"I knew it!" Andrea wailed, and her eyes filled with tears. "You noticed and that means everyone in town will notice. Bill said he couldn't see any more, but he must have missed one."
Andrea took a deep breath for courage and then she blurted it out. "A gray hair! I'm going gray, Hannah, and I'm only twenty-six. It's just awful, especially since Mother isn't even gray yet!"
She would be without the wonders of modern cosmetology, Hannah thought, but she didn't say it. She'd promised Delores she'd never tell that an expensive hair color called Raven Wing was partially responsible for her mother's youthful appearance. Wishing for the wisdom of the Sphinx, or at least that of a clinical psychiatrist, Hannah waded in with both feet. Her goal was to make Andrea feel better even if it took a little white lie to accomplish it. "Oatmeal," she said, remembering the extra bag of cookies she was carrying in her large shoulder bag. "What?"
"Mother swears oatmeal prevents aging. She eats it every day."
"I know it's supposed to be good for your cholesterol, and some people use it for facials." Andrea looked thoughtful. "Does Mother really believe that it keeps her from going gray?" "Absolutely. But whatever you do, you can't mention it to her."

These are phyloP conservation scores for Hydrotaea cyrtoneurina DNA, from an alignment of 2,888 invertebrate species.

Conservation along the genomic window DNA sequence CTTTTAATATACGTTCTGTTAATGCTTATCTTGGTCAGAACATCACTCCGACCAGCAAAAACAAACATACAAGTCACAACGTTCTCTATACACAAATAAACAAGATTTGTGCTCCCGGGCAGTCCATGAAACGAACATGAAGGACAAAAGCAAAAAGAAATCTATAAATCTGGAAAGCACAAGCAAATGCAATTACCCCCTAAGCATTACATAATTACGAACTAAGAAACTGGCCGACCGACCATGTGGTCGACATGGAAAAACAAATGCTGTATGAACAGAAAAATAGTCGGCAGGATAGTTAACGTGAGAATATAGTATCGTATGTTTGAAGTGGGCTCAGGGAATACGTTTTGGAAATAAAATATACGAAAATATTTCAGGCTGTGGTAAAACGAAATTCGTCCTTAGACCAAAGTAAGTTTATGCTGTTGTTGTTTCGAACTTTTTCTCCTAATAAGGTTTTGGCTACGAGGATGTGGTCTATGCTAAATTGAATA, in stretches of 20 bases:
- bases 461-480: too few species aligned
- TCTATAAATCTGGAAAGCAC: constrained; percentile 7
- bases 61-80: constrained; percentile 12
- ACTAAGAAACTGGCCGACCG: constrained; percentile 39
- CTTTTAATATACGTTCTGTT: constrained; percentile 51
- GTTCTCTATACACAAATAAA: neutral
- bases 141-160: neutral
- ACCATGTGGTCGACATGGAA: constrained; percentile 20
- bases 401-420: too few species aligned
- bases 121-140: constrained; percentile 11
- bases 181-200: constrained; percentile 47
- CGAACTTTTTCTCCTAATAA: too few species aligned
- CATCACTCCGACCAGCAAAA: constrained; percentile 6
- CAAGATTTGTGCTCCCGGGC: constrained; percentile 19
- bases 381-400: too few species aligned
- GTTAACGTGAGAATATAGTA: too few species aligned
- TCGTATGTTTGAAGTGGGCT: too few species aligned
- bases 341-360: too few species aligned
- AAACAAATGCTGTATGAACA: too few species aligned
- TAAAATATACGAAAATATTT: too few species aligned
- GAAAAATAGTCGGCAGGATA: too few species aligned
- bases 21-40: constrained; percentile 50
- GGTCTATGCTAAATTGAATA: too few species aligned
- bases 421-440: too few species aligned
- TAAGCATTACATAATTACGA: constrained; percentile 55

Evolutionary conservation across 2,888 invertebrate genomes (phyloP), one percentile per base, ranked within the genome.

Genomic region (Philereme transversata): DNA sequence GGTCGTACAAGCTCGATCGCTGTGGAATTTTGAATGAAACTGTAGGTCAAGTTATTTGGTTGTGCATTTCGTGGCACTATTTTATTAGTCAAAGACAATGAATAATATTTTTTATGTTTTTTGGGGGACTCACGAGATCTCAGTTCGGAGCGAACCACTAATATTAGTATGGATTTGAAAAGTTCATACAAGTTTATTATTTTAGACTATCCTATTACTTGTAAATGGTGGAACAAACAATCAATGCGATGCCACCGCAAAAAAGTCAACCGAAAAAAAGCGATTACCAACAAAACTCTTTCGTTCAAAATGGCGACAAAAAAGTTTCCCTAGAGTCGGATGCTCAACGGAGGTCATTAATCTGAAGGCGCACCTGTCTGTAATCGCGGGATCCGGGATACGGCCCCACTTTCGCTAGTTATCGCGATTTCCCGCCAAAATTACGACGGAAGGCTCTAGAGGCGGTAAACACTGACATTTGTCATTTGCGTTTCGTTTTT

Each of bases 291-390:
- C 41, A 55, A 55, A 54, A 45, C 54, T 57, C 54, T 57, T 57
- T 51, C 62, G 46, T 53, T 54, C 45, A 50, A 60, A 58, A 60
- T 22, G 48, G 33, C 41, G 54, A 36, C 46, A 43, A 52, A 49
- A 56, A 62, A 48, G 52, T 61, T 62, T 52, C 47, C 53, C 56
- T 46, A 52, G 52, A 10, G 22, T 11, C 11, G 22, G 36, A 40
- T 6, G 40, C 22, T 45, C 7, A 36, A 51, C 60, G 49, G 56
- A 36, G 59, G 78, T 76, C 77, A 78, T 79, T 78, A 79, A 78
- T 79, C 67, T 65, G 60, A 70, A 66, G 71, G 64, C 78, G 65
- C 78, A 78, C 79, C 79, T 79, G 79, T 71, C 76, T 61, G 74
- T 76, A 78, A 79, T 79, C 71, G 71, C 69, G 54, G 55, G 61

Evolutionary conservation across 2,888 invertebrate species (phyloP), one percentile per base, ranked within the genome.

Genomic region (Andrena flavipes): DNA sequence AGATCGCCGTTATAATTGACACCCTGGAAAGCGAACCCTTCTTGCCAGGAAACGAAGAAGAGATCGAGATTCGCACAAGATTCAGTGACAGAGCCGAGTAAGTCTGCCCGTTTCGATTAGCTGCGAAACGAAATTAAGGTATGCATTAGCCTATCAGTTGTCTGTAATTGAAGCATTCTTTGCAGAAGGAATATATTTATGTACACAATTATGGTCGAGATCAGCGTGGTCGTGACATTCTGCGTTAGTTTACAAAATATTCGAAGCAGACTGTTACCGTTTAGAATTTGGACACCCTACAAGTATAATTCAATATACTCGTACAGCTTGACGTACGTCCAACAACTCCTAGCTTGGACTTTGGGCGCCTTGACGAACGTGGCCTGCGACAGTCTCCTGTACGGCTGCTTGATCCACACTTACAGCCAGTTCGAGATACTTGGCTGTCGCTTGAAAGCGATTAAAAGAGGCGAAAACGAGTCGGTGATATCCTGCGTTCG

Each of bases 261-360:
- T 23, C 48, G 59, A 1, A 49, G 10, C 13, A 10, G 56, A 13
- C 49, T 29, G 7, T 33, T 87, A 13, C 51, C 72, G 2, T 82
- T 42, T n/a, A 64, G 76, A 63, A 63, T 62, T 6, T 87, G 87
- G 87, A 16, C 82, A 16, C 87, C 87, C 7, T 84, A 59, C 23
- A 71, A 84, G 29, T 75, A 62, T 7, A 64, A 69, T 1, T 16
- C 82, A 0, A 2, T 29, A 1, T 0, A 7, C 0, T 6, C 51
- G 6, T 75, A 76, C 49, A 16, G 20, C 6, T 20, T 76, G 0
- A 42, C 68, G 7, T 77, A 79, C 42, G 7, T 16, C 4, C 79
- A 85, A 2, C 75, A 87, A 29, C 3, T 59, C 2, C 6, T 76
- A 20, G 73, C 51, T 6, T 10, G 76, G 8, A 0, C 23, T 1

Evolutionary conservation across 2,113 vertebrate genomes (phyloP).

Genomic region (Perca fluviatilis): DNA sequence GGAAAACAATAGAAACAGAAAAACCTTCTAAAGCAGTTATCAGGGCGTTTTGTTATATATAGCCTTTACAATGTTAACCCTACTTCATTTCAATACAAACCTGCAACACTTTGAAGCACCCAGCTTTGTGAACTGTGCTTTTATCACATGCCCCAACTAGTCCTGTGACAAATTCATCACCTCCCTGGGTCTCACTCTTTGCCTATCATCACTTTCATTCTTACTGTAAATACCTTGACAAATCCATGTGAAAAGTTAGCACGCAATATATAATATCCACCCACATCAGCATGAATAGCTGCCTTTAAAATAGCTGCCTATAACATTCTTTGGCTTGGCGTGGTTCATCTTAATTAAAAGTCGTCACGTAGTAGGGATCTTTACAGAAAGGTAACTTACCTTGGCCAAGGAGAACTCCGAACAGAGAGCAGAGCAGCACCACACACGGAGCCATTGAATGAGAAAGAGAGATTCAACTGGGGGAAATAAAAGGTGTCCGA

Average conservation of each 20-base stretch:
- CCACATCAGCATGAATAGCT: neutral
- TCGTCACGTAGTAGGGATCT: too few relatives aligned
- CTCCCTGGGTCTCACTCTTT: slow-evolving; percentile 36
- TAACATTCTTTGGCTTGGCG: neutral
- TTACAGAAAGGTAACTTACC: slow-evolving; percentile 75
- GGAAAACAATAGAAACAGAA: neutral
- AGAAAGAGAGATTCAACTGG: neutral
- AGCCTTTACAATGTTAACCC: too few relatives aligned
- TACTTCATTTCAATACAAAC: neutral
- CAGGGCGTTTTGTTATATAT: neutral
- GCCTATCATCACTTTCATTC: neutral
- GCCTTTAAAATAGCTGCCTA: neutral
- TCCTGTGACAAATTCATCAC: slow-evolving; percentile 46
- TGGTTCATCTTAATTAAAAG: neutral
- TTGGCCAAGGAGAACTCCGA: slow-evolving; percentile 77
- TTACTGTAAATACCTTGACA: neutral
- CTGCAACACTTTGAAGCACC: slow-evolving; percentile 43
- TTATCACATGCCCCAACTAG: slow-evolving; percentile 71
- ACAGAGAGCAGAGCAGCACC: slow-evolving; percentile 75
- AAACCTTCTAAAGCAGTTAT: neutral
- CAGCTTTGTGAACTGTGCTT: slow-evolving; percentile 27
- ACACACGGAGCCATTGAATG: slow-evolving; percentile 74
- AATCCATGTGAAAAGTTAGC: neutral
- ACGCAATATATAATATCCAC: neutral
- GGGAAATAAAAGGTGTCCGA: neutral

"Because we're not supposed to believe she's old enough to have gray hair. If we mention it, she'll take it as an insult."
Andrea thought about that for a moment. "You're right. I'll never mention it."
"So are you going to try it?"
Andrea made a face. "I hate oatmeal. Remember how you used to try to trick me into eating it by sprinkling on brown sugar and making a face out of chocolate chips on the top?"
"I remember. And it worked because you always cleaned your bowl."
"You only thought it worked. I ate off the brown sugar and the chocolate chips, and then I gave the bowl to Bruno when you weren't looking."
"You did?" Hannah was disillusioned. She thought she'd been so clever in getting her sister to eat oatmeal, and the Swensen family dog had gotten it instead.
"Maybe I shouldn't have told you," Andrea said, watching the play of emotions that crossed Hannah's face.
Excerpted from KEY LIME PIE MURDER by JOANNE FLUKE Copyright © 2007 by Joanne Fluke. Excerpted by permission.